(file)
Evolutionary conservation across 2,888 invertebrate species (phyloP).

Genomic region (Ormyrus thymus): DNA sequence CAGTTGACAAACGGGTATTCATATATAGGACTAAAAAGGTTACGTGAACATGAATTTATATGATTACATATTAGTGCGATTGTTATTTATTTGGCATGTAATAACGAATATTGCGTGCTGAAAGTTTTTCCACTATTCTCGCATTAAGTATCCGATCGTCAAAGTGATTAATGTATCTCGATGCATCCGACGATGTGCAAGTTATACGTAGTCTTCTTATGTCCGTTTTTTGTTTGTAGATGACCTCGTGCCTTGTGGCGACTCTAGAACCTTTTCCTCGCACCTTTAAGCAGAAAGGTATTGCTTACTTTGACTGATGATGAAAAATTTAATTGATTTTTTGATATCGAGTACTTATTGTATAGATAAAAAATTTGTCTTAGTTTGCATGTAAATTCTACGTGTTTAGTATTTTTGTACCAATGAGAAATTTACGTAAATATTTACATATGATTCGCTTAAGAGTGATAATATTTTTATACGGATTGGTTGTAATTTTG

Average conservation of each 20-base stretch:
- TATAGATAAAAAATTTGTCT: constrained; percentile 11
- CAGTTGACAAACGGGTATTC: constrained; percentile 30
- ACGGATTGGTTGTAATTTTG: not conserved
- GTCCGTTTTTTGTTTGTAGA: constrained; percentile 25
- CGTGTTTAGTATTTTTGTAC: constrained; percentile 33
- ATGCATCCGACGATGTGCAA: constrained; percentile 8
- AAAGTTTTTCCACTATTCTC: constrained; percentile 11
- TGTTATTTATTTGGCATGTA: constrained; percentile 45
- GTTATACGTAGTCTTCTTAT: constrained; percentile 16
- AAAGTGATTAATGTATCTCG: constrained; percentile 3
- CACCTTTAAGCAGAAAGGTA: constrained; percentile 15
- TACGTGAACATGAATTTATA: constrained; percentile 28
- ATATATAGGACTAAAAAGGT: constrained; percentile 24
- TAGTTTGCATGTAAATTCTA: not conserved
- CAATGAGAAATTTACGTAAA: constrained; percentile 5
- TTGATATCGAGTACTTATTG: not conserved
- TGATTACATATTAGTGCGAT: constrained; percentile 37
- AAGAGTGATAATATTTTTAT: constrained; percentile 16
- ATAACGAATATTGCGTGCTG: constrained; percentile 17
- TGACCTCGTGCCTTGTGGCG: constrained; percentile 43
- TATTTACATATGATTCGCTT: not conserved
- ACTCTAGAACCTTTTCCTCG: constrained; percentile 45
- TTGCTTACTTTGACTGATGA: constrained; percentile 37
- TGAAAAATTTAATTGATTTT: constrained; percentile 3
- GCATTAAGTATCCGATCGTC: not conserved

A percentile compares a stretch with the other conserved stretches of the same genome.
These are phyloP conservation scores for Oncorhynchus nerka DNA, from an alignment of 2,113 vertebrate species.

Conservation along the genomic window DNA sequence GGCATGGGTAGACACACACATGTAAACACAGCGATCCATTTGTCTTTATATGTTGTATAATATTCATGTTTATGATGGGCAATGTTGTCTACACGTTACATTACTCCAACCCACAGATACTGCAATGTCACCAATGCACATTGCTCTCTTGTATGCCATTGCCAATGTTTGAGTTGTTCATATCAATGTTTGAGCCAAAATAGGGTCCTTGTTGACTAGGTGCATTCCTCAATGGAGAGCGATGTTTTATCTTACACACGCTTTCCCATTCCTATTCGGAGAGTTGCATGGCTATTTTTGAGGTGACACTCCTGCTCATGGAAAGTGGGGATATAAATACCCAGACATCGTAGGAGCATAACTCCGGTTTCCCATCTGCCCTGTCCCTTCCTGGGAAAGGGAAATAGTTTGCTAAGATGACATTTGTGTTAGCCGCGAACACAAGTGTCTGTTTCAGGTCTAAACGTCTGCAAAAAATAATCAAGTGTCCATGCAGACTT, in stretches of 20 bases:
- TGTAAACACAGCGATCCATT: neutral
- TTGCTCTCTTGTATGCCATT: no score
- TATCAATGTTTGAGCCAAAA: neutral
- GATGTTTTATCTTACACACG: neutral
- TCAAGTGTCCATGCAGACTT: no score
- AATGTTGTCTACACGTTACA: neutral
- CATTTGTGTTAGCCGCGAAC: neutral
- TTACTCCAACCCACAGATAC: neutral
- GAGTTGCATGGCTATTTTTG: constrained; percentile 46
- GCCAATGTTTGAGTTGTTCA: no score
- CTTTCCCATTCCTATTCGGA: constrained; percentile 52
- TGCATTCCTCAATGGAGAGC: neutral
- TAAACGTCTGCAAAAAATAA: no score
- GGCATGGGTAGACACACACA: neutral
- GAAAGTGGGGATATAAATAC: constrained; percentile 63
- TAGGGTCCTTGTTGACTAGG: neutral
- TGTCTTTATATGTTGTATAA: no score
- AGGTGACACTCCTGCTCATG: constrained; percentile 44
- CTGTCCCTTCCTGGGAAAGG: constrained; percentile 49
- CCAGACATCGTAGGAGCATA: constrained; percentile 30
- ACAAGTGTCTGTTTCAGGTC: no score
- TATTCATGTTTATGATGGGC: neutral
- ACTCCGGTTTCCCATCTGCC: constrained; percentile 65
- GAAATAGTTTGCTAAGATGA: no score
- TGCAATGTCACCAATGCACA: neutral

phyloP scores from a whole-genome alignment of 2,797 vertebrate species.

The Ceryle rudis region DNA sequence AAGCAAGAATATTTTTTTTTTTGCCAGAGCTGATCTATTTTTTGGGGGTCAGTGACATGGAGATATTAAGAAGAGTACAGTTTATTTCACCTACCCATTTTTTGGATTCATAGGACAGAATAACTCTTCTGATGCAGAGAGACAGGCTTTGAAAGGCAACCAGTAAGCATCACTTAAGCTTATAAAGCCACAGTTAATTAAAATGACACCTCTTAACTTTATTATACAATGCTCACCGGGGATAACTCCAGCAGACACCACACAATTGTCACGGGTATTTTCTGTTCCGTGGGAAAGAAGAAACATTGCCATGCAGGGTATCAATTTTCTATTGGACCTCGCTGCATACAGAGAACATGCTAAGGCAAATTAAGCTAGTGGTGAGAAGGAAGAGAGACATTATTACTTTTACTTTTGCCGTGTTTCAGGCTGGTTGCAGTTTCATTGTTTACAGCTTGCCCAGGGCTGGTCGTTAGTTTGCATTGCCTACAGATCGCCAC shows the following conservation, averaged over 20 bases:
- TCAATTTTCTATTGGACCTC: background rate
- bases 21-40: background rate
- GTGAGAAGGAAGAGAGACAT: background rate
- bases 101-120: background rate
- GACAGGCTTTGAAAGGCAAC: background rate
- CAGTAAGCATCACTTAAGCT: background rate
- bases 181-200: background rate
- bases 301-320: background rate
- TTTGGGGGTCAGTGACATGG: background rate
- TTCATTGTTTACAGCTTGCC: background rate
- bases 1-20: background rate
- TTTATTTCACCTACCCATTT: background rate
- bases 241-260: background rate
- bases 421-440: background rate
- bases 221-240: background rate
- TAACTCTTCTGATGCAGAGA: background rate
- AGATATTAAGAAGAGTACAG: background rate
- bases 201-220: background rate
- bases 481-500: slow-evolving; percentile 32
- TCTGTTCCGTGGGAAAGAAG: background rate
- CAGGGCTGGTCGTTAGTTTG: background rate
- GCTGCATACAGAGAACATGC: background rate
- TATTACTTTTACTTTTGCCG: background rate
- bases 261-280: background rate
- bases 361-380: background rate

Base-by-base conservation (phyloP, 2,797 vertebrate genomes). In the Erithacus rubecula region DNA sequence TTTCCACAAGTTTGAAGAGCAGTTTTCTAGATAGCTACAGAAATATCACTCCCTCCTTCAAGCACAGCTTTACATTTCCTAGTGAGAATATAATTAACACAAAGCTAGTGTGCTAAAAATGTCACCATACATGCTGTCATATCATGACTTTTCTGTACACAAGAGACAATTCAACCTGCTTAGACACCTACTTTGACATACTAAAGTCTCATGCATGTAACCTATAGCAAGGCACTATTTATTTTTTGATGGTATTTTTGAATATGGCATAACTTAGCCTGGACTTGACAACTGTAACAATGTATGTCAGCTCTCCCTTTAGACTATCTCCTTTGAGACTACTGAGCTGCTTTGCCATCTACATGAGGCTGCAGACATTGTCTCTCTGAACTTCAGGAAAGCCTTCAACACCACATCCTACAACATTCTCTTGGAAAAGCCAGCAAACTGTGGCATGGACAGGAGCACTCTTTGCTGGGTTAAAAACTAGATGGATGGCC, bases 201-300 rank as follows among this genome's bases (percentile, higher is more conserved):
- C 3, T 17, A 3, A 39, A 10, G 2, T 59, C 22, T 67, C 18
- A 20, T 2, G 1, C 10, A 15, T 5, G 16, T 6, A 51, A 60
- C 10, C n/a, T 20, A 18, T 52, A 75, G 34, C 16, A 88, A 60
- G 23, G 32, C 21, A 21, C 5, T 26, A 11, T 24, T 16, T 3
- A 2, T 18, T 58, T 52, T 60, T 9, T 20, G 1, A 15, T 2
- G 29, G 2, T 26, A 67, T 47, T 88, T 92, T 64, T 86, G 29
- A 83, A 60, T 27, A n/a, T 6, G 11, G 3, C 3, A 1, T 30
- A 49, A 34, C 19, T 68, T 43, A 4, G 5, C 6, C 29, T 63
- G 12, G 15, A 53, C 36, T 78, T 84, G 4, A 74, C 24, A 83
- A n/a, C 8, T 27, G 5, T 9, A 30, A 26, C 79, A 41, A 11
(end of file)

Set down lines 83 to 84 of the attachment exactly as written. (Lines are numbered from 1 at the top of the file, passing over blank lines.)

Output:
- bases 361-380: background rate

Base-by-base conservation (phyloP, 2,797 vertebrate genomes). In the Erithacus rubecula region DNA sequence TTTCCACAAGTTTGAAGAGCAGTTTTCTAGATAGCTACAGAAATATCACTCCCTCCTTCAAGCACAGCTTTACATTTCCTAGTGAGAATATAATTAACACAAAGCTAGTGTGCTAAAAATGTCACCATACATGCTGTCATATCATGACTTTTCTGTACACAAGAGACAATTCAACCTGCTTAGACACCTACTTTGACATACTAAAGTCTCATGCATGTAACCTATAGCAAGGCACTATTTATTTTTTGATGGTATTTTTGAATATGGCATAACTTAGCCTGGACTTGACAACTGTAACAATGTATGTCAGCTCTCCCTTTAGACTATCTCCTTTGAGACTACTGAGCTGCTTTGCCATCTACATGAGGCTGCAGACATTGTCTCTCTGAACTTCAGGAAAGCCTTCAACACCACATCCTACAACATTCTCTTGGAAAAGCCAGCAAACTGTGGCATGGACAGGAGCACTCTTTGCTGGGTTAAAAACTAGATGGATGGCC, bases 201-300 rank as follows among this genome's bases (percentile, higher is more conserved):